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Victim of one of the many wartime collisions, the Maurice Tracy is today a scattered debris field of flattened hull plates and larger pieces, although not as thoroughly demolished as many other wartime wrecks.
The stern of the Tracy is the highest part, with the curve of the fantail still evident. Referring to the picture above, the pilot house is still partially intact, and almost upright, as is the platform for the deck gun, at the extreme rear of the vessel. Between the deck gun and the pilot house is a great deal of semi-collapsed wreckage, with many spaces large enough to squeeze inside of, and inhabited by Blackfish and lobsters. Just aft of the pilot house are the twin boilers, side by side and very large, with open ends.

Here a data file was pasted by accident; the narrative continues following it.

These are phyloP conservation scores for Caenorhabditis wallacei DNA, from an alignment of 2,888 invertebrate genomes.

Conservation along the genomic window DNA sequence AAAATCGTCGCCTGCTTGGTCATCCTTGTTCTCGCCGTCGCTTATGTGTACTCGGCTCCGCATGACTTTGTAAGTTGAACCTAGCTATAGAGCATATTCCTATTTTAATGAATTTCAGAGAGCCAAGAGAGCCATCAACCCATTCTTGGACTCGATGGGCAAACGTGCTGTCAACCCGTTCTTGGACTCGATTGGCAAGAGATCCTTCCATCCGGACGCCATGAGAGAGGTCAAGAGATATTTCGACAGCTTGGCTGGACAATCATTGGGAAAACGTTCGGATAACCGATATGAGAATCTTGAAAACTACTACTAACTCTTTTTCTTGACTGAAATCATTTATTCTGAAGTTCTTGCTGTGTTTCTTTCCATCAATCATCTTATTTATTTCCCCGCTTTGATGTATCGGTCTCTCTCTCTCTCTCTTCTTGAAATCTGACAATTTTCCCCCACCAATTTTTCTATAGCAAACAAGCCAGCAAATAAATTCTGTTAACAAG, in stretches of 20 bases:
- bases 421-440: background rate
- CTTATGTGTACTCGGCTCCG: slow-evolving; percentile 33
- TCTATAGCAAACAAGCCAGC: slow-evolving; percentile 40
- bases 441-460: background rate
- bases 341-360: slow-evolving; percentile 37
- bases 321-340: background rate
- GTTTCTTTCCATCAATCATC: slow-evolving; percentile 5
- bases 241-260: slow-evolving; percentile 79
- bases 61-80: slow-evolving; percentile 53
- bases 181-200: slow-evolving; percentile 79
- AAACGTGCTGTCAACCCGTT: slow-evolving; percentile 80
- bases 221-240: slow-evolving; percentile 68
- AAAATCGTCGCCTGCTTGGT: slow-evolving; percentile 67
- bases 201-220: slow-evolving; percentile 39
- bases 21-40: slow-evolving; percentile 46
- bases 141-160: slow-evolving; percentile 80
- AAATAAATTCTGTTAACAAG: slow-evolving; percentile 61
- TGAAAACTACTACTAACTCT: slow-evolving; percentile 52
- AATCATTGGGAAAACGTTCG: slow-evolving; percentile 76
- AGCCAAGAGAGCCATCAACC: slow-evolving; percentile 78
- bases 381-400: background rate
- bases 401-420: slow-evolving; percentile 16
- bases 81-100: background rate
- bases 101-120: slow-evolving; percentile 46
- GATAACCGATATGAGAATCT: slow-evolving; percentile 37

Forward of the pilot house the wreckage is low-lying, scattered and discontinuous. The debris field is very large, and striking out over the sand ( using a wreck reel ! ) can yield interesting results. The bow probably represents the largest piece here, but there really isn't very much to it. Lobsters especially are more likely to be found in the outlying chunks than in the heavily fished main wreckage. Artifact hunters should look elsewhere - no brass here.
Thanks to NJSCUBA.net for the great information